Protect Your Windows Machine Against Ransomware

According to a comprehensive new study of malicious files, the vast majority of ransomware is designed to attack Windows computers.

The study was conducted by the popular web-based scanner service VirusTotal, which used analysis on approximately one million ransomware samples from a pool gathered between January 2020 and August 2021 from over 140 countries.

“According to our study, 95% of ransomware files detected were Windows-based executables or dynamic link libraries (DLLs). Meanwhile, 2% were Android-based,” wrote VirtusTotal.

Israel, South Korea, Vietnam, China, Singapore, India, Kazakhstan, the Philippines, Iran, and the United Kingdom were named as the top ten harmed countries in response to the number of contributions.

The never-ending rain

The researchers discovered at least 130 distinct ransomware families in the study, which they say was not an easy task owing to the malware’s similarities.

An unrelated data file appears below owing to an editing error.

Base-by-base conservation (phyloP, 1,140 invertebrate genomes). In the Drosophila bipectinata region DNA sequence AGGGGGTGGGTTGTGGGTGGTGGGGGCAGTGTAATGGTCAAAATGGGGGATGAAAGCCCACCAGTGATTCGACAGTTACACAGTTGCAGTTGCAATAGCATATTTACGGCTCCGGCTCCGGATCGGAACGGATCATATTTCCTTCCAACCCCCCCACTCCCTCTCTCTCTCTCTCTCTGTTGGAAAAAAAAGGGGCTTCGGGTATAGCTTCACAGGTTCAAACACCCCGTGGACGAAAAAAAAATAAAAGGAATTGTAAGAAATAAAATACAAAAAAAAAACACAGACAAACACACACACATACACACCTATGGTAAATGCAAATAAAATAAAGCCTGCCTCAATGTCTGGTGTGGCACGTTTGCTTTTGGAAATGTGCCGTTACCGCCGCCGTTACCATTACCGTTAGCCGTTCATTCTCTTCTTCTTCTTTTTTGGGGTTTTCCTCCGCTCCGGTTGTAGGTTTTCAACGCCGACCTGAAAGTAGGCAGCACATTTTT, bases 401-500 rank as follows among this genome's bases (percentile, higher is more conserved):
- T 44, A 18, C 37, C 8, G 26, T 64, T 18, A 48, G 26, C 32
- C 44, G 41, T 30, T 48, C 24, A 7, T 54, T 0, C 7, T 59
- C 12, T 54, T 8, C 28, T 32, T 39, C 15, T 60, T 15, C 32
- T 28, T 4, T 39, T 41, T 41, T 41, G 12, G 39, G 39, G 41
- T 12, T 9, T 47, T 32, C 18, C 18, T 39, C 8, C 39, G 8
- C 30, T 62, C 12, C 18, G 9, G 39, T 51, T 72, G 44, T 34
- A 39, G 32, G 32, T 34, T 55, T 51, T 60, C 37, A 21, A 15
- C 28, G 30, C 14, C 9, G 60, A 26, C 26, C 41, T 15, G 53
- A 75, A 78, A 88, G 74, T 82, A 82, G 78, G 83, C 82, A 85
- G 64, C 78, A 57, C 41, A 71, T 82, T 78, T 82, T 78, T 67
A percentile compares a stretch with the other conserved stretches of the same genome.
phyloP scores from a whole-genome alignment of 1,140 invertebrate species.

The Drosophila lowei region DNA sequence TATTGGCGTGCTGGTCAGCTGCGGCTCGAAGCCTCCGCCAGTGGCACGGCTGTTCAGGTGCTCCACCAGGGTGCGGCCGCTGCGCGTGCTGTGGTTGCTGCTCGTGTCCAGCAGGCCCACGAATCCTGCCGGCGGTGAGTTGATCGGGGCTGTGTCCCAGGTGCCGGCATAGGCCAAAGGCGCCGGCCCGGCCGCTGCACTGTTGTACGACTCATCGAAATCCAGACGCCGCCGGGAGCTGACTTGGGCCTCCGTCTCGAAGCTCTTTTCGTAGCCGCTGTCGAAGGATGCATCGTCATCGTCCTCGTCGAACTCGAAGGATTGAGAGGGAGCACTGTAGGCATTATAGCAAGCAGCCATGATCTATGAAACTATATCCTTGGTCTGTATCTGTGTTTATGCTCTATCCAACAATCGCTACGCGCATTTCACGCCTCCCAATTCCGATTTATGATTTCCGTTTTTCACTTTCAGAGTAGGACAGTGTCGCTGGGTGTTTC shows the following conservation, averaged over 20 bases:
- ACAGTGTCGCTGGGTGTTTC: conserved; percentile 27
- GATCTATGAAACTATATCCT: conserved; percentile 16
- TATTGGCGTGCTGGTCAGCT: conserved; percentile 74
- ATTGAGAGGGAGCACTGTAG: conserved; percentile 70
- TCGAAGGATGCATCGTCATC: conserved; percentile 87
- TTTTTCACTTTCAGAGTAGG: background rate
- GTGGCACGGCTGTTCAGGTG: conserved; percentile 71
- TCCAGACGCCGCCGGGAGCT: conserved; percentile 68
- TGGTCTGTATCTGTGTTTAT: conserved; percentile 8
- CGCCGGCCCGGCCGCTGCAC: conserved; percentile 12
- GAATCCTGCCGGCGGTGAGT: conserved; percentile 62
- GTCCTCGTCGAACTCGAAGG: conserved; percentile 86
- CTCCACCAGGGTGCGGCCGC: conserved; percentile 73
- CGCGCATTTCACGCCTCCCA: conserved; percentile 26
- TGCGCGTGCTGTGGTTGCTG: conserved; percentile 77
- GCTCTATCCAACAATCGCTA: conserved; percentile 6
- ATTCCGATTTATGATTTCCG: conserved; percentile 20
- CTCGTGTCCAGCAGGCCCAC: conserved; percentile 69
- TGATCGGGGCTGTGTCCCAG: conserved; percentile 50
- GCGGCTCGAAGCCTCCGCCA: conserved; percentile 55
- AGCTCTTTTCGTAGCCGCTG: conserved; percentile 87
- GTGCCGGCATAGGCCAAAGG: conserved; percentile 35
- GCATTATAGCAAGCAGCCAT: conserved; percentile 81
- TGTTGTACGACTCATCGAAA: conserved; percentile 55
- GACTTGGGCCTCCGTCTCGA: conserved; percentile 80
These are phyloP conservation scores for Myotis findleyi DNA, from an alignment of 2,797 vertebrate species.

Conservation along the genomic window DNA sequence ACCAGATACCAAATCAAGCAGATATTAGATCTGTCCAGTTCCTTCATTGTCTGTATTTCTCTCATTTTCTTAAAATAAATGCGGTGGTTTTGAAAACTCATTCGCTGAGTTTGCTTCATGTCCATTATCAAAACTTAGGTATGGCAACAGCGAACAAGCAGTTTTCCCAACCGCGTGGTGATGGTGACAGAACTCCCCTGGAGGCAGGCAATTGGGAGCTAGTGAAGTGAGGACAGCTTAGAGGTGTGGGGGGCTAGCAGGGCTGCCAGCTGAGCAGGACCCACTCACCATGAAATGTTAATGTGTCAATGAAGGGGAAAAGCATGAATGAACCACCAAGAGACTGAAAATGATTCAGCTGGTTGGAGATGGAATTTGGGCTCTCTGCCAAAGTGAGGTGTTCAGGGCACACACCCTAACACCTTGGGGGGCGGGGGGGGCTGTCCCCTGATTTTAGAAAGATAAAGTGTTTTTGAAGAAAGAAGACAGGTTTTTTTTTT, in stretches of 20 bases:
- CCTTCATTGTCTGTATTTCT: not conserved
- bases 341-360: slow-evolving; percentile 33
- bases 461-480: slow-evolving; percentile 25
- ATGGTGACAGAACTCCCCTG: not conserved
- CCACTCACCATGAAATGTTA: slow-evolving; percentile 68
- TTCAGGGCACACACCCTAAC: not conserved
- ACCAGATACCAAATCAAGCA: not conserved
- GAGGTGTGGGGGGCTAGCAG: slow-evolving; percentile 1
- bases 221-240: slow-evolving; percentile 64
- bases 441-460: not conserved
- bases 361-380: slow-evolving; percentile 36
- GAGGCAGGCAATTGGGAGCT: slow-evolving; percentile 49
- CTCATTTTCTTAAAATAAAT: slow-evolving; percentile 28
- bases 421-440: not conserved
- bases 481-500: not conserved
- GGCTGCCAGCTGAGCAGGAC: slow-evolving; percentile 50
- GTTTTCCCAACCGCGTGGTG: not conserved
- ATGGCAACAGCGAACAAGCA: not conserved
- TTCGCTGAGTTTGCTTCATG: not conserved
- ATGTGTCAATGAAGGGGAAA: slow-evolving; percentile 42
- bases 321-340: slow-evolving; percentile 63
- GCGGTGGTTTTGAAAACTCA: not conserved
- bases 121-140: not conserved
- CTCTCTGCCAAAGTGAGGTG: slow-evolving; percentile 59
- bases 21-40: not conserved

Grandcrab ranked as the most widespread ransomware family, with a presence in about 78.5% of samples. There is a baseline of activity for around 100 not-so-popular ransomware families that never stops, according to the research.

Based on its findings, VirtusTotal claims that attackers most frequently generate new samples for their campaigns. Only 5% of the examined samples were found to be exploiting flaws.

“We believe this makes sense given that ransomware samples are usually deployed using social engineering and/or by droppers,” note the researchers.

The scanner is checking the malware that has already been discovered, according to a blog article from VirusTotal. Furthermore, it appears to disregard new attack vectors such as ransomware that target network appliances, which are almost all Linux-based.